NC State 5-7 13* 9-4 +3.5
Virginia Tech 10-3 13* 11-3 +0.5
Georgia Tech 11-3 18* 6-7 -4.5
North Carolina 8-5 19* 8-5 0
Miami 9-4 16* 7-6 -2
Virginia 3-9 16 4-8 -1
Duke 5-7 16 3-9 -2
Cincinnati 12-1 13 4-8 -7.5
Pittsburgh 10-3 12 8-5 -2
West Virginia 9-4 17 9-4 0
Rutgers 9-4 14* 4-8 -4.5
Connecticut 8-5 16* 8-5 0
USF 8-5 14* 8-5 0
Louisville 4-8 14* 7-6 +2.5
Syracuse 4-8 20 8-5 +3.5
Penn State 11-2 13 7-6 -4
Ohio State 11-2 15* 12-1 +1
Michigan State 6-7 15* 11-2 +5
Iowa 11-2 14* 8-5 -3
Northwestern 8-5 16 7-6 -1
Minnesota 6-7 12* 3-9 -2.5
Wisconsin 10-3 18* 11-2 +1
Illinois 3-9 14 7-6 +3.5
Purdue 5-7 12 4-8 -1
Michigan 5-7 15* 7-6 +1.5
Indiana 4-8 14* 5-7 +1
Missouri 8-5 19* 10-3 +2
Nebraska 10-4 18* 10-4 0
Kansas 5-7 16 3-9 -2
Colorado 3-9 16* 5-7 +2
Kansas State 6-6 15 7-6 +0.5
Iowa State 7-6 13* 5-7 -1.5
Texas 13-1 14 5-7 -7
Oklahoma 8-5 15* 12-2 +3.5
Texas Tech 9-4 15* 8-5 -1
Oklahoma State 9-4 10 11-2 +2
Baylor 4-8 14* 7-6 +2.5
Texas A&M 6-7 19* 9-4 +3
USC 9-4 12* 8-5 -1
Oregon 10-3 18* 12-1 +2
Oregon State 8-5 17 5-7 -2.5
California 8-5 16* 5-7 -2.5
Arizona 8-5 13* 7-6 -1
Arizona State 4-8 10 6-6 +2
Stanford 8-5 16* 12-1 +4
UCLA 7-6 15* 4-8 -2.5
Washington State 1-11 18* 2-10 +1
Washington 5-7 20* 7-6 +1.5
Florida 13-1 15 8-5 -4.5
Georgia 8-5 18 6-7 -2
South Carolina 7-6 17* 9-5 +1.5
Vanderbilt 2-10 11* 2-10 0
Tennessee 7-6 13 6-7 -1
Kentucky 7-6 13* 6-7 -1
Alabama 14-0 10* 10-3 -3.5
Mississippi 9-4 11 4-8 -4.5
LSU 9-4 12* 11-2 +2
Arkansas 8-5 18* 10-3 +2
Auburn 8-5 16 14-0 +5.5
Mississippi State 5-7 17 9-4 +3.5
Notre Dame 6-6 17 8-5 +1.5

 

Number of RS No Change +Wins -Wins Total Teams
 in
Each Group
10 0 2 0 3
10* 0 0 1
11 0 0 1 2
11* 1 0 0
12 0 0 2 5
12* 0 1 2
13 0 1 3 9
13* 0 2 3
14 0 1 1 10
14* 1 4 3
15 0 1 2 10
15* 0 4 3
16 0 1 4 10
16* 1 2 2
17 1 2 1 5
17* 0 1 0
18 0 0 1 7
18* 1 4 1
19 0 0 0 3
19* 1 2 0
20 0 1 0 2
20* 0 1 0

Overall Win Amount: 6 same (9.09%), 30 more (45.45%), 30 less (45.45%) Total: 66 teams

RS with a QB win difference: 5 same (12.20%), 21 more (51.22%), 15 less (36.59%) Total: 41 teams

RS without a QB win difference: 1 same (4%), 9 more (36%), 15 less (60%) Total: 25 teams

10-13 RS: 1 same (5.26%), 6 more (31.58%), 12 less (63.16%) Total: 19 teams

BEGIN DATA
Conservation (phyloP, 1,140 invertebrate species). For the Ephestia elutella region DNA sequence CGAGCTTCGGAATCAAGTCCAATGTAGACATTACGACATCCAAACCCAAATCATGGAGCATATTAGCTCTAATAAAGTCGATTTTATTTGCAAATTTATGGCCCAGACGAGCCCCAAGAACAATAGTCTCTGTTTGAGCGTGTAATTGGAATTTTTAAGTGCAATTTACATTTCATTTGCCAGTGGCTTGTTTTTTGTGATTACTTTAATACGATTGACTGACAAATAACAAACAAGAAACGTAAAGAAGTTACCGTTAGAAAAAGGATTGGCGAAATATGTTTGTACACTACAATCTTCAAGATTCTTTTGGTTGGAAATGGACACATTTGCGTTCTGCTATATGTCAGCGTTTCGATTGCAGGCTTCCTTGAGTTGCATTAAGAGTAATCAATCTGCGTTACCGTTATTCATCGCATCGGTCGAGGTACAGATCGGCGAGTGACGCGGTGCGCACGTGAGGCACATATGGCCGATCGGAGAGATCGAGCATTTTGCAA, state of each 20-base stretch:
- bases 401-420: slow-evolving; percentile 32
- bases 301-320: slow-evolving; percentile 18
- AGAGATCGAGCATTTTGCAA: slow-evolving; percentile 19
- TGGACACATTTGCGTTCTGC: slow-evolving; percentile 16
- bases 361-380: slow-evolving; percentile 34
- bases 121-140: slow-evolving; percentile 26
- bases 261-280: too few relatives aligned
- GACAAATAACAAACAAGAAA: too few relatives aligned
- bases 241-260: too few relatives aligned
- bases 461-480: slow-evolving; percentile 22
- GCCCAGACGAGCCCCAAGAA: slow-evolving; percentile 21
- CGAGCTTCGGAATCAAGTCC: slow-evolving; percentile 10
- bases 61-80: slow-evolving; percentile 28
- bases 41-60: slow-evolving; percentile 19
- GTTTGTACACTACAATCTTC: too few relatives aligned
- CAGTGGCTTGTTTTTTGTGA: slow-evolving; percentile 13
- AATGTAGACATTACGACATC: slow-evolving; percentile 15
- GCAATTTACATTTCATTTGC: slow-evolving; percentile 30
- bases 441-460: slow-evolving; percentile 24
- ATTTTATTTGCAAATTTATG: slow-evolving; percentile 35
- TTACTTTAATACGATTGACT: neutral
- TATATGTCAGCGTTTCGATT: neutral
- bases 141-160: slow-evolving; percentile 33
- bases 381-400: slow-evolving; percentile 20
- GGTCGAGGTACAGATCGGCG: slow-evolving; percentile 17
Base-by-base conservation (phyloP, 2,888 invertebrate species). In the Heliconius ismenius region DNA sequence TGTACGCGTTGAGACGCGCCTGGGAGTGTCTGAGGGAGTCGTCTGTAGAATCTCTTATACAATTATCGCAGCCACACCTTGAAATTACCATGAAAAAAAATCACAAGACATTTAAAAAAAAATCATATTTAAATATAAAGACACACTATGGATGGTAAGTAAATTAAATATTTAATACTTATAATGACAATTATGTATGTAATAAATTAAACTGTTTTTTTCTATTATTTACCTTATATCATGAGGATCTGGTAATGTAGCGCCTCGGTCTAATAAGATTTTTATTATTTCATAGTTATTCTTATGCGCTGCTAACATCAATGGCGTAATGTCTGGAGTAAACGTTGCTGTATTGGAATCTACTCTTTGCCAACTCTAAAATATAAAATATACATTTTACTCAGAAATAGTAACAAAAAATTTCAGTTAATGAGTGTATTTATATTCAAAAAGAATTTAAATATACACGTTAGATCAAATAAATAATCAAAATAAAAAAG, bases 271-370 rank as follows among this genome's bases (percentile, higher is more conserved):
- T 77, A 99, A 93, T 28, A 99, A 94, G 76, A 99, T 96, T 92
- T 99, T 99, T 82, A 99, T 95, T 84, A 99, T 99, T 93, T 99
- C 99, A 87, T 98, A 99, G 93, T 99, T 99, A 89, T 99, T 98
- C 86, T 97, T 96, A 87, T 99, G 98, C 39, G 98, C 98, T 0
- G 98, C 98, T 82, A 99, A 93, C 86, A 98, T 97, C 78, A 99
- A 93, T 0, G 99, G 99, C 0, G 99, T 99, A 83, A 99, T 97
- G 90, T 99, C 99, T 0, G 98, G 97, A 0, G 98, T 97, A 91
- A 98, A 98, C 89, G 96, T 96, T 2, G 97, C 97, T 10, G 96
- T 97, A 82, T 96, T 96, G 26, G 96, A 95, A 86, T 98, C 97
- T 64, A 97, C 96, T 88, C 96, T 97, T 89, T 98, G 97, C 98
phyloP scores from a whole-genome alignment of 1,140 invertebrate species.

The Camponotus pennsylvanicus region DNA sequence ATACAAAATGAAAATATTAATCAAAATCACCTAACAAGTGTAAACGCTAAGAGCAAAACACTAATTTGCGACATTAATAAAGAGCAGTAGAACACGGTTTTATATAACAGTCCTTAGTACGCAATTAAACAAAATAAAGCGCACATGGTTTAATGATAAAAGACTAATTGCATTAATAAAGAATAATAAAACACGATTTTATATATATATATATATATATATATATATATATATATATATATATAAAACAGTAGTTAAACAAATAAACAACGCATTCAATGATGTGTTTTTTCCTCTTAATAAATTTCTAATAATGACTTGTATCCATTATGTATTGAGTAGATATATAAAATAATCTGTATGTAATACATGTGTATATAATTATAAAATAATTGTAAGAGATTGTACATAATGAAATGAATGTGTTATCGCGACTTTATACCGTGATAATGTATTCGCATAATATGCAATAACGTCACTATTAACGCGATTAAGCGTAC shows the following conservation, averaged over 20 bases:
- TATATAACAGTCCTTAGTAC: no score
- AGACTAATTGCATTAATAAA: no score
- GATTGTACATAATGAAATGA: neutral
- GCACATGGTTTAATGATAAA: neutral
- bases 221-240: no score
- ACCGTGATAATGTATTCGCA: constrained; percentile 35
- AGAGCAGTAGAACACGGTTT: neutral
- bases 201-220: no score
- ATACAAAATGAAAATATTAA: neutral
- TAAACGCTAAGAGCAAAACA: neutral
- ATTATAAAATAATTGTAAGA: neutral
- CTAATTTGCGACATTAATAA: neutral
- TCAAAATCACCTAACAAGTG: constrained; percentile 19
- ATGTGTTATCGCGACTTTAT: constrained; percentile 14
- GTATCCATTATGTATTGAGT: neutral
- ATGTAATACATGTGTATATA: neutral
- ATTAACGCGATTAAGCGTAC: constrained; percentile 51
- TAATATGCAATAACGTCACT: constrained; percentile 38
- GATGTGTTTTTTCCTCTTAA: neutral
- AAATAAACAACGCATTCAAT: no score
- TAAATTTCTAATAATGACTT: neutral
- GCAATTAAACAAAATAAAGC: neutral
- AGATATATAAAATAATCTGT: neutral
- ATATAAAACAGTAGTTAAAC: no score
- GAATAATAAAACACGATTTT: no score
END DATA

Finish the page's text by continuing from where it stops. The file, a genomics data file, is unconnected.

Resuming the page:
14-16 RS: 2 same (6.67%), 13 more (43.33%), 15 less (50%) Total: 30 teams
17-20 RS: 3 same (17.65%), 11 more (64.71%), 3 less (17.65%) Total: 17 teams

RS QBs seemed to be more important in these years 51.22% improved on wins with a returning QB and even more 60% got worse when they did not have one. Still the effect of a QB is not quite as overwhelming as might be expected.

Again with the magic number of 17 RS being the big difference where you could predict it was likely teams with 17 RS or more would improve. More teams actually got worse when they returned 16 starters and with 15 RS it was 50/50

Combined numbers for the two:

Overall: 19 same (14.39%), 59 more (44.70%), 54 less (40.91%) Total: 132 teams

RS with a QB win difference: 15 same (17.86%), 40 more (47.62%), 29 less (34.52%) Total: 84 teams

RS without a QB win difference: 4 same (8.33%), 19 more (39.58%), 25 less (52.08%) Total: 48 teams

9-13 RS: 6 same (16.22%), 12 more (32.43%), 19 less (51.35%) Total: 37 teams
14-16 RS: 7 same (11.48%), 26 more (42.62%), 28 less (45.90%) Total: 61 teams
17-20 RS: 6 same (17.65%), 21 more (61.76%), 7 less (20.59%) Total: 34 teams

Tidbits:

For teams with 17+ RS and QB in both years combined 5 same (20.83%), 16 better (66.67%), 3 worse (12.50%) Total: 24 teams

Cincinnati was the only team that played less games a season later yet had more wins so even though only 1 win better gave them +1.5
Texas is only team to play 2 less games a season later so even though they won 8 less games they get only -7 (Two 0.5's)

Analysis:

While these numbers are fun to look at and see RS alone only seems to matter for the really large number of RS or really small number, these numbers do very little to accomplish predicting the future. With only two sets of data that I have looked at so far it is hard to say anything is a trend. I may add the 2007-08 to 2008-09 season and the 2010-11 to 2011-12 eventually too to hopefully increase accuracy.

There are other problems like including a team that goes from 14-0 to 13-1 as getting worse in these numbers but hopefully that is counteracted by teams going 2-10 and getting better.

So many more things can be done with this kind of data if someone's so inclined like including the non BCS teams or comparing the BCS teams against the non BCS. Maybe do something more clever like score how many wins a team improves by into some type of ranking system

Maybe RS do not predict anything but still as a Michigan fan looking at these numbers of 2011 RS and seeing we return 20 starters with that one QB we all love I am hoping they go a long way.

Comments

ILL_Legel

June 25th, 2011 at 10:01 AM ^

Thanks for doing the analysis.  I appreciate everyone who takes the time to do the work and share the results.

I've always been inclined to just accept that returning starters, especially at QB and offensive line, makes a significant difference.  Looks like I need to rethink my beliefs a bit.

MGoShoe

June 25th, 2011 at 10:24 AM ^

...get around this issue:

There are other problems like including a team that goes from 14-0 to 13-1 as getting worse in these numbers but hopefully that is counteracted by teams going 2-10 and getting better.

May be to calculate the season x, season x+1 winning percentages and winning percentage delta instead of +/- wins.

turtleboy